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Asian Games halted as China struggled with COVID-19

The Asian Games, which were due in September in the Chinese city of Hangzhou, have been halted because of Covid, with new dates to be declared “shortly,” organizers let out on Friday. The Games were planned to be carried from September 10 to 25 but have been postponed as China attempts to stamp out a large regeneration in infections in several portions of the country. Hangzhou lies less than 200 kilometers from the country’s biggest city Shanghai, which has undergone a weeks-long complete lockdown due to the governing Communist Party’s zero-tolerance strategy for the virus.

The Olympic Council of Asia (OCA) announced that the ruling to halt “was put forward by all the stakeholders after deliberately evaluating the pandemic condition and the extent of the Games.” The Asian Games generally captivate more than 10,000 athletes from across the country. The World University Games planned to commence next month in Chengdu and already halted from last year, have also been deferred again until 2023. Organizers confessed the previous month that Hangzhou, a city of 12 million in eastern China, had completed designing 56 competition platforms for the Asian Games and Asian Para Games.

They demonstrated that they intended to hold the tournament under a virus management plan that “learns from the successful experience” of the Beijing Winter Olympics, which were carried out in February in a rigorous Covid secure and safe bubble. Hangzhou was stabilized to become the third city in China to conduct the continental tournament after Beijing in 1990 and Guangzhou in 2010. Some events were expected to be held in other local towns, including Wenzhou, Ningbo, Huzhou, Jinhua and Shaoxing. Taiwan’s genius weightlifter Kuo Hsing-Chun, a gold medalist winner at the Tokyo 2020 Olympics—which were nudged back to last year by the pandemic-like condition— informed AFP she had already acknowledged the latest disturbance. “With the coronavirus eruption getting more and more severe (in some places), I was more or less mentally ready for this,” she confessed.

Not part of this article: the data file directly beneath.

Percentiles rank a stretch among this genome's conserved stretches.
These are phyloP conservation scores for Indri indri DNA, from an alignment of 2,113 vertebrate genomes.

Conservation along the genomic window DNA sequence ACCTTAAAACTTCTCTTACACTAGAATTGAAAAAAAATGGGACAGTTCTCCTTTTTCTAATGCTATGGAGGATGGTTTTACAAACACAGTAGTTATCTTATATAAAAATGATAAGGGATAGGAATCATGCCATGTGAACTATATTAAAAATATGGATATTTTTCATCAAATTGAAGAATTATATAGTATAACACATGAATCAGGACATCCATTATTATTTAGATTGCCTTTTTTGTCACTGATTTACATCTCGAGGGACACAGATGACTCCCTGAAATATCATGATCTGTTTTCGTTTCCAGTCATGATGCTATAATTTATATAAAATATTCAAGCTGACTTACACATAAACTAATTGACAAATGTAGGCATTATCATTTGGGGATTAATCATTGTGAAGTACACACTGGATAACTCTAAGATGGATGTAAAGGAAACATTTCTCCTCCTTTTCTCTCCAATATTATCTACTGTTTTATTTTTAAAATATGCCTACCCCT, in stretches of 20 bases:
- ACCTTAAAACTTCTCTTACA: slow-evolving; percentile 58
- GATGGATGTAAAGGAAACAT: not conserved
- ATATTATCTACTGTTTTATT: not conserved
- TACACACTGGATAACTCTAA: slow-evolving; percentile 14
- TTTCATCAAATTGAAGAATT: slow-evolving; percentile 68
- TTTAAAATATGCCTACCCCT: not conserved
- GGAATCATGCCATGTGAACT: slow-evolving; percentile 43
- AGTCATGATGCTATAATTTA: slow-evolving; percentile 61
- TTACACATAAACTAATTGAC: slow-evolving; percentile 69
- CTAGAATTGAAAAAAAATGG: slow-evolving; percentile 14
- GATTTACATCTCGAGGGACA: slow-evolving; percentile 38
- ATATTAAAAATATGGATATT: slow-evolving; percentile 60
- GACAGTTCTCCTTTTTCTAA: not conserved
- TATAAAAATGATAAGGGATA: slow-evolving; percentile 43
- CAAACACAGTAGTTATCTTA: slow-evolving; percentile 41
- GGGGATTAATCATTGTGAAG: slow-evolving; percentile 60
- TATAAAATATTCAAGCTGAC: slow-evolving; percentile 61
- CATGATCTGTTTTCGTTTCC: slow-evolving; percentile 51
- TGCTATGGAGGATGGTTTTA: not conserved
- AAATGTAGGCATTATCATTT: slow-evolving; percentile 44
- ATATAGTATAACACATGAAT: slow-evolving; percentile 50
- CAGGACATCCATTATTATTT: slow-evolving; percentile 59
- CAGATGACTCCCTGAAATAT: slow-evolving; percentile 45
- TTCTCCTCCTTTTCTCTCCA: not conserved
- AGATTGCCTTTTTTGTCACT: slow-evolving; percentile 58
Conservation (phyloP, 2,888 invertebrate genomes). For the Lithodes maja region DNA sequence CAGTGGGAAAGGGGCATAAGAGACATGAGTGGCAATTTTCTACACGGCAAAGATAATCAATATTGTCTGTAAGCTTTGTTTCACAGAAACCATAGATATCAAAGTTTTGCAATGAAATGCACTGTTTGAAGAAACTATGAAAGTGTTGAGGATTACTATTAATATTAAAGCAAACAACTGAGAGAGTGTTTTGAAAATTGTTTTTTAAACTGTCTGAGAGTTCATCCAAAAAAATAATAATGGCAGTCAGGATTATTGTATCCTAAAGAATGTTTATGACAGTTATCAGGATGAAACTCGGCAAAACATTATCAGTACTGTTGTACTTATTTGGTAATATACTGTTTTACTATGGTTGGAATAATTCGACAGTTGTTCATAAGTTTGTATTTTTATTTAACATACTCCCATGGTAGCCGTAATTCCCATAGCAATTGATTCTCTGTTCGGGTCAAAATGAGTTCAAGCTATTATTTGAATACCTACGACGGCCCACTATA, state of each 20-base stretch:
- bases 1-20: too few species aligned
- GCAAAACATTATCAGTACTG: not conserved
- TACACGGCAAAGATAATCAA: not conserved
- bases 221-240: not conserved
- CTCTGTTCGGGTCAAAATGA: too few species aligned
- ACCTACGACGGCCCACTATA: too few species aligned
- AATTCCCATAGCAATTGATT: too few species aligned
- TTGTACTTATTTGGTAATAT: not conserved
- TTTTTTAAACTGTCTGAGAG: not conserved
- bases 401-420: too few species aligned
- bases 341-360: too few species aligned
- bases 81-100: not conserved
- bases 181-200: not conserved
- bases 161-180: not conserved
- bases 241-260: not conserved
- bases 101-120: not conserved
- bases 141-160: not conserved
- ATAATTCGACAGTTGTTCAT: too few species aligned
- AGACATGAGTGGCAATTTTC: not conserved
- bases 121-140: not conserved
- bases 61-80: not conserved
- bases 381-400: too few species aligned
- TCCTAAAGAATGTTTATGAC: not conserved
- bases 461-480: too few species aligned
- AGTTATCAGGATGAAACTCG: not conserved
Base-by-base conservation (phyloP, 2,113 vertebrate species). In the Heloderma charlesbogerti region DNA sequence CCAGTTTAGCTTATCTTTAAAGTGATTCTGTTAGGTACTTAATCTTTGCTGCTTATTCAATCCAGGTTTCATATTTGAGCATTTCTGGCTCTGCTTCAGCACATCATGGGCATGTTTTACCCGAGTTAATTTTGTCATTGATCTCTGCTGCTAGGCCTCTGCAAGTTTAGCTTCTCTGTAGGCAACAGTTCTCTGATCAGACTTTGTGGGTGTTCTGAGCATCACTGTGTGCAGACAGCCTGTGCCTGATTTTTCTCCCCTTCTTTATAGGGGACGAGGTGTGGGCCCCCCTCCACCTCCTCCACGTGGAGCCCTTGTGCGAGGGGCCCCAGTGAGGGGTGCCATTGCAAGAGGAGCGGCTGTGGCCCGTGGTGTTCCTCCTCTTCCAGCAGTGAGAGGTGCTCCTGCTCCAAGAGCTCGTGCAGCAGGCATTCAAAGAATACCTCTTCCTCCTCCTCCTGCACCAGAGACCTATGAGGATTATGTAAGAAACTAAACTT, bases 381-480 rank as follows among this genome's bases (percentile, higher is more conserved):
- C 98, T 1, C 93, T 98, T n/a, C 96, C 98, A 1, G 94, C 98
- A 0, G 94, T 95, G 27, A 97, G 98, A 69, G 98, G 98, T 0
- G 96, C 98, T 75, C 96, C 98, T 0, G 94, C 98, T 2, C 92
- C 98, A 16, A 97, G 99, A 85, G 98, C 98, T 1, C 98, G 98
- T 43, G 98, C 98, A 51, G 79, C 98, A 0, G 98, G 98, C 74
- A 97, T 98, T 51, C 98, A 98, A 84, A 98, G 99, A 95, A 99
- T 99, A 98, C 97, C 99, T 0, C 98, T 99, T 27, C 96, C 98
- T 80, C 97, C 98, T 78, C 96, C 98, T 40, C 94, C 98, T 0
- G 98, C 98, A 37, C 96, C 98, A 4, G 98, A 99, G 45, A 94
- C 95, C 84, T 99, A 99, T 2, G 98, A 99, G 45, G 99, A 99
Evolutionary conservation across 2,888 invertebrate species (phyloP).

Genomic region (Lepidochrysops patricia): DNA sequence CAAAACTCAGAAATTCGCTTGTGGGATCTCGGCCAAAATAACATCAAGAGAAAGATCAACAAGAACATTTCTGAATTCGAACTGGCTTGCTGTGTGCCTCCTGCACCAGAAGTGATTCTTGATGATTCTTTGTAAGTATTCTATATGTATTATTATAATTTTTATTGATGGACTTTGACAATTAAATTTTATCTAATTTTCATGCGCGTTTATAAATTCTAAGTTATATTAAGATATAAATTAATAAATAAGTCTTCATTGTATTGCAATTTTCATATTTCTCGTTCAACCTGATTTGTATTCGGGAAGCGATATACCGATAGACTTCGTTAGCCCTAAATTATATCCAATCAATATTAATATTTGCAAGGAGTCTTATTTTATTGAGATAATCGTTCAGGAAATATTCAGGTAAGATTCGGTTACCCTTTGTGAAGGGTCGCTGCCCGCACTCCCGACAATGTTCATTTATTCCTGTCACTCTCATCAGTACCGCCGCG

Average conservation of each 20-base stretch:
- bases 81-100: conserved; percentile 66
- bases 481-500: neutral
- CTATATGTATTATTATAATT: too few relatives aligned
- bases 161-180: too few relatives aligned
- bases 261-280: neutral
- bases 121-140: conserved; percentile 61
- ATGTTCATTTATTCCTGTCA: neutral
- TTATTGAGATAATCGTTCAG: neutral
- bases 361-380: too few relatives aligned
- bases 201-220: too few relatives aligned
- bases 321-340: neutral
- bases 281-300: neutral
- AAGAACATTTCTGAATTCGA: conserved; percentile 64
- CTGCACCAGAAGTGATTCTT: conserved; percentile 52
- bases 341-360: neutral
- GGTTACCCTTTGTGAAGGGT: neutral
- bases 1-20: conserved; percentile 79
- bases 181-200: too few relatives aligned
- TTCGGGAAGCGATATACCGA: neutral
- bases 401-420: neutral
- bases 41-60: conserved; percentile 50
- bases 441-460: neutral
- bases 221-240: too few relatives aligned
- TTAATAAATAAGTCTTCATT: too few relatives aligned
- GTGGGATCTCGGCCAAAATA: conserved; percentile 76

Still, some national Olympic bodies grumbled about the effect the holdup would have on their contestants. A delay was “not reasonable for the athletes,” Rajiv Mehta, secretary of the Indian Olympic Association, confided to AFP. “The athlete will be aged by a year. Your method changes.” The OCA also proclaimed that the Asian Youth Games, planned to be carried out in December in the Chinese city of Shantou, would be discontinued having already been deferred once. Almost all international sport has knockdown down to a halt in China since COVID rose in the Chinese city of Wuhan in late 2019. The Beijing Olympics was an anomaly, but it was carried out in a “closed-loop” with everyone inside it—encompassing athletes, staff, volunteers and media— accepting daily COVID tests and not authorized to experiment in the wider city or have a connection with the public.

China has sternly glued to its zero-COVID policy, exacting strict lockdowns, mandatory quarantines and mass testing's even while other countries begin to reopen. Hangzhou last week reinforced virus constraints after recording a handful of cases, decreeing around three-quarters of its population to get checked every 48 hours to access permit to public spaces and transportation. Beijing has been trumpeted the zero-Covid technique as evidence that it respects human life above material interests and can stave off the public health problems seen in many Western countries.

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